The art (or luck) of the hole-in-oneRate is about once every 3,000 rounds at local course.
By: Kevin Pottebaum, The Daily Republic
Every golfer hopes for that one perfect shot. And no shot in golf is more perfect than a hole-in-one. “The coolest feeling in the world is writing down a 1 on your scorecard,” said Dakota Wesleyan University golf coach Adam Anderson.
“You don’t master our sport very often, but for that one brief moment, you did master that hole.” The odds of hitting a hole-in-one are debatable. Golf Digest, a monthly golf magazine, estimates an amateur’s chances at getting an ace to be 12,750 to 1. Even a professional golfer is given only a 1 in 3,756 chance. Ireland’s National Hole in One Club estimates the chances to be even more difficult, giving the odds of getting a hole-in-one at 1 in 33,000.
Sports Illustrated has gone even further with the odds, stating a golfer’s chances at 45,000 to 1. So far this spring, five holes-in-one have been reported to The Daily Republic. Three players have recorded aces at Lakeview Golf Course in Mitchell, one at Mitchell’s Wild Oak Golf Course and one at Wessington Springs Country Club.
DWU golfer Carson Moore aced Wild Oak’s 178-yard hole No. 6 with a 7-iron in April.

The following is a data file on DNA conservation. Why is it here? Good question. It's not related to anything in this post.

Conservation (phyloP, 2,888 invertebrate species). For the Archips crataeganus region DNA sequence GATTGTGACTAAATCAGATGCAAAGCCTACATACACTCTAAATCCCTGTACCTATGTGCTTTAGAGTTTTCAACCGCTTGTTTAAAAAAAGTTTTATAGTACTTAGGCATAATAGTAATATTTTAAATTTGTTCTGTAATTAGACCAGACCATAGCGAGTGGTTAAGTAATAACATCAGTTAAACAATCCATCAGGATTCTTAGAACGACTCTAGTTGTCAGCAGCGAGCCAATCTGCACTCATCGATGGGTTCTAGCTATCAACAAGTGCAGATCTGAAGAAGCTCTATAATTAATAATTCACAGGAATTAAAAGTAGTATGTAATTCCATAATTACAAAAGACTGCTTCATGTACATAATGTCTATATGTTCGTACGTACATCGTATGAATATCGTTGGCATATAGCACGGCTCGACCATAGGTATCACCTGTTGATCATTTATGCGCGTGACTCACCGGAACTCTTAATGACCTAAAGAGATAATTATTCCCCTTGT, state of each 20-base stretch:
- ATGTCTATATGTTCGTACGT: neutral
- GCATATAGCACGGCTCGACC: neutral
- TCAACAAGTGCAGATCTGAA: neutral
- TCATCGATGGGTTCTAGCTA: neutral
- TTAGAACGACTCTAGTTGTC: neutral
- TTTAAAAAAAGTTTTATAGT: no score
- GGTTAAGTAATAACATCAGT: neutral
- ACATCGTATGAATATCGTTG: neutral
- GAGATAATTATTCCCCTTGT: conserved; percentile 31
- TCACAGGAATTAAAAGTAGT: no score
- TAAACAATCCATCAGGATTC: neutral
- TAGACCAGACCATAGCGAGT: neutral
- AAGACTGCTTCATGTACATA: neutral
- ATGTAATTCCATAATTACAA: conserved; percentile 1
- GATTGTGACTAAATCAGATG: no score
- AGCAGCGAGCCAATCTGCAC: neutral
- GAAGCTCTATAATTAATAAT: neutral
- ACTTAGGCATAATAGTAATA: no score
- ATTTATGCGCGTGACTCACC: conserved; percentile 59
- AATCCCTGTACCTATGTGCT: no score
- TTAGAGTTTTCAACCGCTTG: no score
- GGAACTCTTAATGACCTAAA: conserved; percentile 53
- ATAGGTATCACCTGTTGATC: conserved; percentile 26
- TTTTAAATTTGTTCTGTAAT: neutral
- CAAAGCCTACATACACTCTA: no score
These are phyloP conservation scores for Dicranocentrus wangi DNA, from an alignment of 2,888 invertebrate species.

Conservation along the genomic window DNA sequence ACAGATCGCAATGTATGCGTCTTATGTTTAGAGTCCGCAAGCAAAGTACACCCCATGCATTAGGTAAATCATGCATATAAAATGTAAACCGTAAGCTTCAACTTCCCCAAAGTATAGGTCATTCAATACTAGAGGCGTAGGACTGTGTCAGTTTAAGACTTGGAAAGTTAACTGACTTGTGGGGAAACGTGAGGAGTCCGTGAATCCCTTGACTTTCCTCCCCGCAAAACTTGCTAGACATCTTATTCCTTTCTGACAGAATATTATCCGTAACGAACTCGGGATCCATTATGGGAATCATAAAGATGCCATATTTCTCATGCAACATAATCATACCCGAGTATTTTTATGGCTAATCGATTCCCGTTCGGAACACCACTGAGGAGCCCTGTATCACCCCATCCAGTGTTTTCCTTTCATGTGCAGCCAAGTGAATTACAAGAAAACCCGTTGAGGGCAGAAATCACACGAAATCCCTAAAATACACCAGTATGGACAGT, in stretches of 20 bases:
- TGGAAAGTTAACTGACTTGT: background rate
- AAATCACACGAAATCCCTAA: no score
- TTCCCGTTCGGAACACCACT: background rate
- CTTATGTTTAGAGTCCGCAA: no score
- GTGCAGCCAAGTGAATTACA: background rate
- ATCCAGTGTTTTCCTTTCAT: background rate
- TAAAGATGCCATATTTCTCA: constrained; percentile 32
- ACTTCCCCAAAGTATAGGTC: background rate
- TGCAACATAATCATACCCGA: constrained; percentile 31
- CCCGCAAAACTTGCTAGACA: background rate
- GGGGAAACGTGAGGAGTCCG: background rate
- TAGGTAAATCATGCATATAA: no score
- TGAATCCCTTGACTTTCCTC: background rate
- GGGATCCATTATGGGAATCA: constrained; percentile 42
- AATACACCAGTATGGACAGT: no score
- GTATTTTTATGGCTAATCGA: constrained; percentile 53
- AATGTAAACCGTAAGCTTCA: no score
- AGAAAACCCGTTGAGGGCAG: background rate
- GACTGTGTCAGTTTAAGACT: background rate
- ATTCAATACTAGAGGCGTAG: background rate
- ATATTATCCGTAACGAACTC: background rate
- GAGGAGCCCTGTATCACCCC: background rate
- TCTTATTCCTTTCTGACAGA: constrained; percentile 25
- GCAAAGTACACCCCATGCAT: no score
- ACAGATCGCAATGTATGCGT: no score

“I’ve been playing golf since I was a little kid, so I’ve played a lot of golf rounds, and that was my first,” he said.
Moore, a Murdo native, said the shot was exciting and he wanted to let a few people know what he had done.
“I let my parents know right away,” he said. “But I didn’t put it on Facebook or anything.”
Last week, Dakota Wesleyan had its second golfer knock in a hole-in-one this year when Chelsea Burback knocked in a shot on Lakeview’s 122-yard eighth hole.
“The first six years I was here we didn’t have any,” Anderson said. “I guess we’re getting better.”
Anderson said he has one hole-in-one in his golfing career, about 18 years ago.
“I remember it like it was yesterday,” he said.
Better to be lucky than good
Anderson believes he is a better golfer now, but said holes-in-one are not all about skill.
“Holes-in-one are pretty much luck,” he said. “I don’t want to say they’re all luck, but they’re about 98 percent luck and 2 percent skill.”
Moore attributed his ace to luck.
“That ball could have landed where it did 20 more times and never gone in,” he said.
Dan Sabers, Lakeview’s director of golf, said he’s heard of bad shots that turned out perfect.
“One hole-in-one hit just over a sand trap, and it kicked left and went in,” Sabers said. “That one was luck.”
Sabers said Lakeview sees about five to 10 holes-in-one per year, and the course typically has about 30,000 rounds played per year. In a year of 10 holes-in-one, that averages out to only 0.0003 holes-in-one per rounds played, or one ace every 3,000 rounds.
In 2010, 19 aces were reported on the course. Last year, the course finished the season with eight.
Wessington Springs Country Club’s clubhouse manager, Craig Fonder, said although luck plays a major factor, a majority of players who record an ace have a good skill set.
“They’re the ones that are usually close and are more likely to get them,” he said.